Friday, July 18, 2014

My Take on the Edition Wars

This has been kinda rattling around in my head...because there's so much open space....

The "new" edition of D&D is out, has been out, and has been discussed quite a bit out in the ether.  I've watched this stuff unfold back in the 4e day as it has now and I've noticed something that perturbs me.  There appear to be a significant number of gamers out there who think "new edition = better game" and "old edition = worse game, so stop playing it".  Yes, these are generalizations and are fraught with possible exceptions.  But these statements aren't exactly what's bothering me.  I'm not sure I can put it in words, so let me relate a condensed "discussion" I had on a now defunct form when 4e came out:

4e Adorer: "Look at the new edition!  It's so cool! Look at all your character can do!"
Me: "Ummm, but that looks complicated.  How is complicated better than simple?"
4e Adorer: "Well, it's not complicated once you get used to it.  But look how much cooler your character is!"
Me: "Well, yeah, once you get used to anything, it's easier.  But what's wrong with the earlier edition?"
4e Adorer: "That was broken, this is fixed.  Look how cool your character can be!"
Me: "But it looks more like a video game.  I don't care for video games.  Can I just ignore those rules and still play like I'm accustomed to?"
4e Adorer: "What's wrong with you?  It's blasphemy to ignore rules!  Use the rules to see how cool your character can be!"
Me: "Hmmm, no, thanks.  I'll stick with my edition.  I like it."
4e Adorer: "Well, you should try playing it before you dismiss it.  It's so cool."

I guess my problem is in that last comment: "you should try playing it before you dismiss it".  Really?  Why?  That comment implies that I somehow lack the intelligence to make an informed opinion just from reading the rules.  And before you try to argue that it doesn't, switch the topic to something else....like beer or an obscure foreign food or a movie or TV show.  Example: You might like Honey Peanut Butter beer, if you'd just try it.  You might like paneer makani if you'd just try it.  You might like the new Nicholas Sparks' movie if you'd just try it.  You might like "The Teletubbies" if you'd just try it.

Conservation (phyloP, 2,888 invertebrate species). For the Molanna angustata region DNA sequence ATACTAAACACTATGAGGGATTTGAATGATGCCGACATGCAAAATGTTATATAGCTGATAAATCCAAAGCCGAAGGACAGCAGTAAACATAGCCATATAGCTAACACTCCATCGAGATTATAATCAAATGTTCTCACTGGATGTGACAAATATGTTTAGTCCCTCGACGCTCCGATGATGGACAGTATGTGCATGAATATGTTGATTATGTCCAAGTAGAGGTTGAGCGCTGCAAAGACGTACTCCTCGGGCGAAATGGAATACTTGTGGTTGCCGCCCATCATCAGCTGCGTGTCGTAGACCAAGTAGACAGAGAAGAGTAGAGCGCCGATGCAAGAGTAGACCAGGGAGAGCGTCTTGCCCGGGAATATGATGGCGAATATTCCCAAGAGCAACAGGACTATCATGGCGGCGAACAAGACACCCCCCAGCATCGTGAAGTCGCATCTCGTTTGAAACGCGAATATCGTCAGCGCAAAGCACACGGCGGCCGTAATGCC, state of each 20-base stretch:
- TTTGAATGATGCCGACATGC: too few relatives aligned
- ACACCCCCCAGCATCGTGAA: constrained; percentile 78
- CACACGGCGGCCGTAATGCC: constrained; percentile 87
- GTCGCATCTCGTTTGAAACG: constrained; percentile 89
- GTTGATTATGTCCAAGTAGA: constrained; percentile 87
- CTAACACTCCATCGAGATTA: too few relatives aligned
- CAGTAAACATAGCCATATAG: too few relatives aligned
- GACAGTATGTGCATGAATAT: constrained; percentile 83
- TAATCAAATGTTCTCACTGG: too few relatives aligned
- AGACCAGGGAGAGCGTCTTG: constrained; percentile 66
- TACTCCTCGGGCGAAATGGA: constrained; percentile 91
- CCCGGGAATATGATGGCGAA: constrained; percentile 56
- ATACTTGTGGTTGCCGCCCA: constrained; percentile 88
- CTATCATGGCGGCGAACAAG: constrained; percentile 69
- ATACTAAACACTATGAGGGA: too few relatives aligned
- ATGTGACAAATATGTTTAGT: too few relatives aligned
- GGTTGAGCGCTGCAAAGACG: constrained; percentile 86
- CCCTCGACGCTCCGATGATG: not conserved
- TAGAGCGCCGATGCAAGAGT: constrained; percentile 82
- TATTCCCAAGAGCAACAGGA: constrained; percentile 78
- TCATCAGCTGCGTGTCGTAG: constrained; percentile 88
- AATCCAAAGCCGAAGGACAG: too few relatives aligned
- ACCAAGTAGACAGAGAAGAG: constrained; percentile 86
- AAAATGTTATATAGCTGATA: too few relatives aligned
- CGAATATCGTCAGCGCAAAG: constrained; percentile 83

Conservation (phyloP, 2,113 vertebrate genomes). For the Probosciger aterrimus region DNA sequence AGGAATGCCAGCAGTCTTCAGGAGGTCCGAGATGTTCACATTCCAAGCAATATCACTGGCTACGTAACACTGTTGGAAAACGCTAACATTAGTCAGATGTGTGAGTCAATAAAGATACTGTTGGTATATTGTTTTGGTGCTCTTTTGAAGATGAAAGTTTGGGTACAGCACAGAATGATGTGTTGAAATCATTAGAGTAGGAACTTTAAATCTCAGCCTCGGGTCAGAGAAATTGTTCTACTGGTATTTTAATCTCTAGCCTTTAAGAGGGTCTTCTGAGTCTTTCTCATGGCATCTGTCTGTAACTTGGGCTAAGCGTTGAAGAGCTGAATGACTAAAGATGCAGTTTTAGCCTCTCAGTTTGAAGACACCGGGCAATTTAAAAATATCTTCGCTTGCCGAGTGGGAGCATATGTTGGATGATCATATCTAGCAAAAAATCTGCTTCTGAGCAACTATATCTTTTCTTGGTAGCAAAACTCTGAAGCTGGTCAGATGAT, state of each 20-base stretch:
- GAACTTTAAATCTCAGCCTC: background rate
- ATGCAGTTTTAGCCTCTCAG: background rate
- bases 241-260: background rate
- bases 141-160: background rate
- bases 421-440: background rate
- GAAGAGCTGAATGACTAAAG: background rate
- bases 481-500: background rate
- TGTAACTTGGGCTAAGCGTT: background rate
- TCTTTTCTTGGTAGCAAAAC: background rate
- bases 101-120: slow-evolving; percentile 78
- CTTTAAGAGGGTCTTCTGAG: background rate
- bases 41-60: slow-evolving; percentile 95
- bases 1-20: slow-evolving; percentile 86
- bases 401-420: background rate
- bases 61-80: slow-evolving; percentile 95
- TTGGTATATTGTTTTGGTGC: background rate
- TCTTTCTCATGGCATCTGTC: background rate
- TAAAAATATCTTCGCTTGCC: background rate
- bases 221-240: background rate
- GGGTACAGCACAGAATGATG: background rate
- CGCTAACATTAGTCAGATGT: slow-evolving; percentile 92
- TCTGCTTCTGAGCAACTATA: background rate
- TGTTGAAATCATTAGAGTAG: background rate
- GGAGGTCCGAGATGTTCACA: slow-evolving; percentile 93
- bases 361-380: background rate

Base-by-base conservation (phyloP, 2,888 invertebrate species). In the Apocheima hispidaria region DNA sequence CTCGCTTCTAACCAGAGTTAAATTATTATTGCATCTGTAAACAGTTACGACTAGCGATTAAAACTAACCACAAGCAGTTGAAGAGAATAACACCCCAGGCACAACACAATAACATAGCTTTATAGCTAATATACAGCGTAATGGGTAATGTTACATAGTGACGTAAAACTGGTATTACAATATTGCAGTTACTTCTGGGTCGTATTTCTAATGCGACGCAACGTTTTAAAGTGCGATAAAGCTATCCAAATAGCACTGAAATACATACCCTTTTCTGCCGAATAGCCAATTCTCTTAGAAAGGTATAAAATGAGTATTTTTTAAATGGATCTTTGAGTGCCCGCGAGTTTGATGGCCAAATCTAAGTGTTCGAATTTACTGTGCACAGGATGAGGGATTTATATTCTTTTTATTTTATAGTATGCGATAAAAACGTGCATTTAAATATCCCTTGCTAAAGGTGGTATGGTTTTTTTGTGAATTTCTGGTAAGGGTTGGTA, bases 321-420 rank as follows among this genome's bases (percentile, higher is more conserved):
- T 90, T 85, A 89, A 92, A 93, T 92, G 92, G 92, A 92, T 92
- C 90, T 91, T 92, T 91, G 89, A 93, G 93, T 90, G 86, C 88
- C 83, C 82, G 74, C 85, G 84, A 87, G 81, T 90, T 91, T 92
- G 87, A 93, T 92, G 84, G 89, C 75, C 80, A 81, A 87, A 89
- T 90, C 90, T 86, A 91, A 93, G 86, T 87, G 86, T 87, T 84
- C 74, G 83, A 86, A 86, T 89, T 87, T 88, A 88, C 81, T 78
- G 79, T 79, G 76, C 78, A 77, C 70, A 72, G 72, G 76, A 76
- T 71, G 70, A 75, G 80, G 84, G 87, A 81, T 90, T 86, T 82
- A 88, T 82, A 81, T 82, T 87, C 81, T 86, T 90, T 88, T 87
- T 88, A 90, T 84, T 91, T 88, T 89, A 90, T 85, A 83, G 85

Do you see what I'm getting at?  If some one says "I don't like robot movies", we will quiz them on why.  That's human nature.  But if it boils down to "I just don't find them interesting", we tend to accept that and move on.  Granted, if we're big fans of robot movies we'd try to suggest titles to change the person's mind but we don't push it.  It's the same with food or drink or TV or music or just about anything else, except for gamers when discussing different editions.  Again, another generalization, but it mostly holds true.

So, just because 5e is new doesn't equate with 5e is better in my book.  Now, after all that squabbling about not trying new things, I have already accepted an invitation to try 5e as a player.  I don't hold a whole lot of hope that the experience will win me over because just reading the Basic free pdf put me off on several points.  I don't understand why ability scores aren't rolled first.  I don't see the need for tying something to each ability nor for the need to have bonuses for each thing.  I disliked the very first example because the DM should have asked for the character's Int score and modifier and then rolled it secretly.  The example allows for too much metagaming, and it violates the first rule the book lists: The DM describes the situation.

Sorry for the long ramble.  Honestly, I can't really tell the difference between OD&D, B/X, and AD&D too well.  Those are very similar and relatively interchangeable in my book.  But the insurgence of new rules and the strong implications of "You Must Play the Rules As Written" in the later editions just turned me off.  Yes, I tried them.  Had some fun for a while with 3.5 and PF, but only at the lower levels.  Was completely turned off by the rules of 4e.  And now, with 5e, despite the promises of it being "like the older editions" but with "new rules to appeal to a new audience", I just am not interested.  And I have to ask, if it plays like the older editions, then why not just play the older edition?  If I'm not a "new audience", then why do I need the new rules?
Post a Comment